Budget & Forecast for the Future
All health care organizations should anticipate fluctuating patient volumes, consumer preferences, competition, and a rapidly changing payer mix in a changing economic environment. Plan accordingly to stay current with all of these changes and keep yourself financially stable.
Forecasting helps determine how many patients the physician needs to see per month to break even and when he or she might have to draw from other financial resource pools.
Steps to Budgeting & Forecasting
Be disciplined and thoughtful
- Think about changes in reimbursements, addition/elimination of services, or possible new locations, and how these elements affect your budget.
- Set a date to complete your budget and stick to it.
- Don't create a budget that is unattainable. Budgets are important planning tools and should reflect reality.
- Don't pad your budget to make yourself look good.
Ask for input from managers, staff, and physician leaders
- Having everyone contribute input when developing your budget helps keep them accountable and aligned with the practice's financial steps toward viability.
- Physicians and staff will better understand the financial decisions being made within the practice if they are involved in the budgeting process.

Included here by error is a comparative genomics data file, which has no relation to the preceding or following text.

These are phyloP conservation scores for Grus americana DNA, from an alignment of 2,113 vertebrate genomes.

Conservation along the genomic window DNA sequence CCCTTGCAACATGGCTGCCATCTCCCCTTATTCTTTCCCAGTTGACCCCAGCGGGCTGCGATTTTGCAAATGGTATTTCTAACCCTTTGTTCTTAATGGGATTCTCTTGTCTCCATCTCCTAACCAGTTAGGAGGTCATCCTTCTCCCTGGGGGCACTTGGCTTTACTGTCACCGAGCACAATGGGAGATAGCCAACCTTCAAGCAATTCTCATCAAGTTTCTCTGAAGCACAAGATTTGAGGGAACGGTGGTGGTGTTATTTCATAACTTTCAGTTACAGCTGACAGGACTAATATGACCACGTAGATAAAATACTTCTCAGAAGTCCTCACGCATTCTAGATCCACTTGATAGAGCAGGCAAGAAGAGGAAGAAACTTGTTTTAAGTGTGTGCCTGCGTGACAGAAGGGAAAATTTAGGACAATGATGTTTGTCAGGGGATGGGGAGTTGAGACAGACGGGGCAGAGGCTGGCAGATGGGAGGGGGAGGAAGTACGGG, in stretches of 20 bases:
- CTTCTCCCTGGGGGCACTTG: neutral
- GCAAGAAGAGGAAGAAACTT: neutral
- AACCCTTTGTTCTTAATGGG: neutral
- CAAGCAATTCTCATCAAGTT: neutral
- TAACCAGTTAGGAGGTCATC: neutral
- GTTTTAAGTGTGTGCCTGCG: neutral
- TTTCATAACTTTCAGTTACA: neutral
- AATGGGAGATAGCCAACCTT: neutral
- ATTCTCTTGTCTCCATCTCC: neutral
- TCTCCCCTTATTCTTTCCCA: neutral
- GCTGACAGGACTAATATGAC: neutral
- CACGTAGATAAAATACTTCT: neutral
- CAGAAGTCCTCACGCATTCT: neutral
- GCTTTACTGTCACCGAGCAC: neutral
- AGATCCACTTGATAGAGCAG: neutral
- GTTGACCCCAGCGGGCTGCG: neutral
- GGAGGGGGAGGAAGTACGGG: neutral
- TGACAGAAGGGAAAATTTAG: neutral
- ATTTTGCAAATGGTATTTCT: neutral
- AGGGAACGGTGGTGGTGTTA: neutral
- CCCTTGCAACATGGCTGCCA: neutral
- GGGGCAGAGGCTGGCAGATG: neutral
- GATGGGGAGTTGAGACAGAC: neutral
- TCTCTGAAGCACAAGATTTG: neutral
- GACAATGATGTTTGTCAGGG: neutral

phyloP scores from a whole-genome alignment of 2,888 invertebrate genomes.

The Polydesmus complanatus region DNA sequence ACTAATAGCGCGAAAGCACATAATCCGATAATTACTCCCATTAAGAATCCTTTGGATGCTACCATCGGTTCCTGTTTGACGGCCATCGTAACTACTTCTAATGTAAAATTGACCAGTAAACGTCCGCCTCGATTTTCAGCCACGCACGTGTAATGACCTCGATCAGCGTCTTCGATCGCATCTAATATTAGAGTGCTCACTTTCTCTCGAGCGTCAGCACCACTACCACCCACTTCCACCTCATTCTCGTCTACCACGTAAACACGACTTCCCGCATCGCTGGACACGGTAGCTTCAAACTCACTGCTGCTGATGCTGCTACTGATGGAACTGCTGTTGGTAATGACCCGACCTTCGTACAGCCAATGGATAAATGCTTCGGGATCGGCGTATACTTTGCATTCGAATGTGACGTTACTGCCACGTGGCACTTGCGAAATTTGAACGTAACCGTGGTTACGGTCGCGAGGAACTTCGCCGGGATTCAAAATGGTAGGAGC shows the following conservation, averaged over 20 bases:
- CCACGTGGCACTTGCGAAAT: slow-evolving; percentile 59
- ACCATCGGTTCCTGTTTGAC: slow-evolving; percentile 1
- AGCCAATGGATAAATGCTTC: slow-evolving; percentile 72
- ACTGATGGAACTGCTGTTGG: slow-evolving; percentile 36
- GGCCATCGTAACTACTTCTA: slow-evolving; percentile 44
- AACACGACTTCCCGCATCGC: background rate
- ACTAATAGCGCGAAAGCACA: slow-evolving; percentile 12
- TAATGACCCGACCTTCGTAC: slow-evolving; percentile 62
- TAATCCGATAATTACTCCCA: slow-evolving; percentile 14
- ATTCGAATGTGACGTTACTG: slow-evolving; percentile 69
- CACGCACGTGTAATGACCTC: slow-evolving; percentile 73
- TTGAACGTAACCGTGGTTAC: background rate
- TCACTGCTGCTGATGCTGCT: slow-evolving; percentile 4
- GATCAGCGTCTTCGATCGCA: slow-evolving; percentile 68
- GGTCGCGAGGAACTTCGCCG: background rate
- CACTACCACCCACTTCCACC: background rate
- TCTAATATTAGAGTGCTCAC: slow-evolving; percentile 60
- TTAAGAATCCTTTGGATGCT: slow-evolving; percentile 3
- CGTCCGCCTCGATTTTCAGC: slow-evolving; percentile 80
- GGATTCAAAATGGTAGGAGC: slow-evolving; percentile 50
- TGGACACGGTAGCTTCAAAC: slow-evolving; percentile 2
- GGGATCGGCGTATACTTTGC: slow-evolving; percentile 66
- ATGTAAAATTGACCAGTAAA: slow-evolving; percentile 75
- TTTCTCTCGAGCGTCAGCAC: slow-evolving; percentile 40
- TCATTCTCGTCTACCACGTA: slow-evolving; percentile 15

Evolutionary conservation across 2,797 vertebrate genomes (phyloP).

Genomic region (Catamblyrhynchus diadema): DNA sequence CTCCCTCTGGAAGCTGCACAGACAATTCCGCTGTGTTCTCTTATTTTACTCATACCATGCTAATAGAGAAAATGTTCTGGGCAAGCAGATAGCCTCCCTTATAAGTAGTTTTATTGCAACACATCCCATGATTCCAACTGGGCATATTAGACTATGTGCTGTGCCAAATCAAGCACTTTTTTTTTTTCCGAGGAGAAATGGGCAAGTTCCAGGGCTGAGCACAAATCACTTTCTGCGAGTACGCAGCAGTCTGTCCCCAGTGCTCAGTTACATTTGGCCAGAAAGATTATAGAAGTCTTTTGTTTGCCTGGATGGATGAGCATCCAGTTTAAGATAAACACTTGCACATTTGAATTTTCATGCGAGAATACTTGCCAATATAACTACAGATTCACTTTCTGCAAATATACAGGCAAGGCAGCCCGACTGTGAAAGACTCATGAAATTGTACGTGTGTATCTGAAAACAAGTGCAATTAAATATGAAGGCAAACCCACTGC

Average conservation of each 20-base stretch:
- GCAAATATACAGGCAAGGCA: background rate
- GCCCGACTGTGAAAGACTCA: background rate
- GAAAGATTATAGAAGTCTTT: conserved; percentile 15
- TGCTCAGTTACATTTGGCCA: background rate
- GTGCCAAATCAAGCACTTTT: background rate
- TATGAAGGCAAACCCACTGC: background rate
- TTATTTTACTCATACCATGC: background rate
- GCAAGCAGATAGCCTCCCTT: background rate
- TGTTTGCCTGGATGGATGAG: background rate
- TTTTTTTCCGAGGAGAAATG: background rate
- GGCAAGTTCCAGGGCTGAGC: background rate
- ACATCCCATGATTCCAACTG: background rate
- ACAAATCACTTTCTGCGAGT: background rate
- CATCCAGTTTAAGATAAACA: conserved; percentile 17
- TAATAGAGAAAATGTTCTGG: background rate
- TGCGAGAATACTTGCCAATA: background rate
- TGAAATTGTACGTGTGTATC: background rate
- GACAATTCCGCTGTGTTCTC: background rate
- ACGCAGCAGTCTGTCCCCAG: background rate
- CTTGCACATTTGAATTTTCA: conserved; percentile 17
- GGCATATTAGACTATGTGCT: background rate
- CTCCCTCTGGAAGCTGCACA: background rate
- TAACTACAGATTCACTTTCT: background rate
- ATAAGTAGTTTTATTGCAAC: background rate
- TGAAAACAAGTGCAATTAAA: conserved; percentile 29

- Obtaining feedback from others can lead to new ideas and revenue opportunities for your practice.
- Physician input can assist with budgeting and revenue forecasting and help you set financial goals for the practice.
What you will need
- Time to think about, discuss, and put together a budget for your practice.
- Financial tools for your practice to draft a budget and forecast revenue and expenses for the future of your practice. You can use a simple spreadsheet or other financial software of your choice.
- A business plan to keep your practice on track.
Difficulty: Easy for someone with an accounting background; moderate for someone without
Outcome: Understanding of your financial situation and ability to make informed decisions
Time to Complete: One month